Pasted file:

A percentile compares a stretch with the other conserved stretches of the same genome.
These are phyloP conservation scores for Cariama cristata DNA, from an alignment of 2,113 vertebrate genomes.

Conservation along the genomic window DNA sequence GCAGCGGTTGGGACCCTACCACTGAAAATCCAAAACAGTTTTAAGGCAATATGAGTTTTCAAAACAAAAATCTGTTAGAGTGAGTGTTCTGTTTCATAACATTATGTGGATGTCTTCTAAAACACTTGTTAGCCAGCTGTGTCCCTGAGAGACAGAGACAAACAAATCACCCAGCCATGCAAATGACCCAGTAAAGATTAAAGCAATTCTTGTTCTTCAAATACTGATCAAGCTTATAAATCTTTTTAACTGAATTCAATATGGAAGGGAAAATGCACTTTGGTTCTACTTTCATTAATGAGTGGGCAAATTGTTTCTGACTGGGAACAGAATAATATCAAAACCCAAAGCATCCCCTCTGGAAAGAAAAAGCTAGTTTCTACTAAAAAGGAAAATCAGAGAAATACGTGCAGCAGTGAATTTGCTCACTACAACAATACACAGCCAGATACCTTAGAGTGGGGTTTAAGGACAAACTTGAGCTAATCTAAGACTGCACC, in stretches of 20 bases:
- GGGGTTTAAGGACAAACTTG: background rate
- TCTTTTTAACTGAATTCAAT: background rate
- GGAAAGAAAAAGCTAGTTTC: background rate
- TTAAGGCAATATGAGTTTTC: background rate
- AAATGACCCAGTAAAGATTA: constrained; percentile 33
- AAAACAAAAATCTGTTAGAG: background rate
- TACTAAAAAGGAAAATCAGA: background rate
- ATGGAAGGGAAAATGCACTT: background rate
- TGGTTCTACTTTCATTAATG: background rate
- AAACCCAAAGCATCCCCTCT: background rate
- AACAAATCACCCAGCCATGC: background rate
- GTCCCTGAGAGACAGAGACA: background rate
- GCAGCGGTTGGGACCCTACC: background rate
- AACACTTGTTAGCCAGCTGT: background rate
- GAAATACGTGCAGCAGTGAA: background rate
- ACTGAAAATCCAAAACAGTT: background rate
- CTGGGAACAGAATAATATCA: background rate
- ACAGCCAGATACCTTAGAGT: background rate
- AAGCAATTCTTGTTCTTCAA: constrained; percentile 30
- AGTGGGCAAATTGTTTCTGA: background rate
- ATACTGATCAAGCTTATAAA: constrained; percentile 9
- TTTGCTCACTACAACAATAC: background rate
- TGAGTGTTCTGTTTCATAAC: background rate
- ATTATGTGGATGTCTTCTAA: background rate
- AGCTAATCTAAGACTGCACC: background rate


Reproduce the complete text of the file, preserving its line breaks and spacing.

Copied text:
A percentile compares a stretch with the other conserved stretches of the same genome.
These are phyloP conservation scores for Cariama cristata DNA, from an alignment of 2,113 vertebrate genomes.

Conservation along the genomic window DNA sequence GCAGCGGTTGGGACCCTACCACTGAAAATCCAAAACAGTTTTAAGGCAATATGAGTTTTCAAAACAAAAATCTGTTAGAGTGAGTGTTCTGTTTCATAACATTATGTGGATGTCTTCTAAAACACTTGTTAGCCAGCTGTGTCCCTGAGAGACAGAGACAAACAAATCACCCAGCCATGCAAATGACCCAGTAAAGATTAAAGCAATTCTTGTTCTTCAAATACTGATCAAGCTTATAAATCTTTTTAACTGAATTCAATATGGAAGGGAAAATGCACTTTGGTTCTACTTTCATTAATGAGTGGGCAAATTGTTTCTGACTGGGAACAGAATAATATCAAAACCCAAAGCATCCCCTCTGGAAAGAAAAAGCTAGTTTCTACTAAAAAGGAAAATCAGAGAAATACGTGCAGCAGTGAATTTGCTCACTACAACAATACACAGCCAGATACCTTAGAGTGGGGTTTAAGGACAAACTTGAGCTAATCTAAGACTGCACC, in stretches of 20 bases:
- GGGGTTTAAGGACAAACTTG: background rate
- TCTTTTTAACTGAATTCAAT: background rate
- GGAAAGAAAAAGCTAGTTTC: background rate
- TTAAGGCAATATGAGTTTTC: background rate
- AAATGACCCAGTAAAGATTA: constrained; percentile 33
- AAAACAAAAATCTGTTAGAG: background rate
- TACTAAAAAGGAAAATCAGA: background rate
- ATGGAAGGGAAAATGCACTT: background rate
- TGGTTCTACTTTCATTAATG: background rate
- AAACCCAAAGCATCCCCTCT: background rate
- AACAAATCACCCAGCCATGC: background rate
- GTCCCTGAGAGACAGAGACA: background rate
- GCAGCGGTTGGGACCCTACC: background rate
- AACACTTGTTAGCCAGCTGT: background rate
- GAAATACGTGCAGCAGTGAA: background rate
- ACTGAAAATCCAAAACAGTT: background rate
- CTGGGAACAGAATAATATCA: background rate
- ACAGCCAGATACCTTAGAGT: background rate
- AAGCAATTCTTGTTCTTCAA: constrained; percentile 30
- AGTGGGCAAATTGTTTCTGA: background rate
- ATACTGATCAAGCTTATAAA: constrained; percentile 9
- TTTGCTCACTACAACAATAC: background rate
- TGAGTGTTCTGTTTCATAAC: background rate
- ATTATGTGGATGTCTTCTAA: background rate
- AGCTAATCTAAGACTGCACC: background rate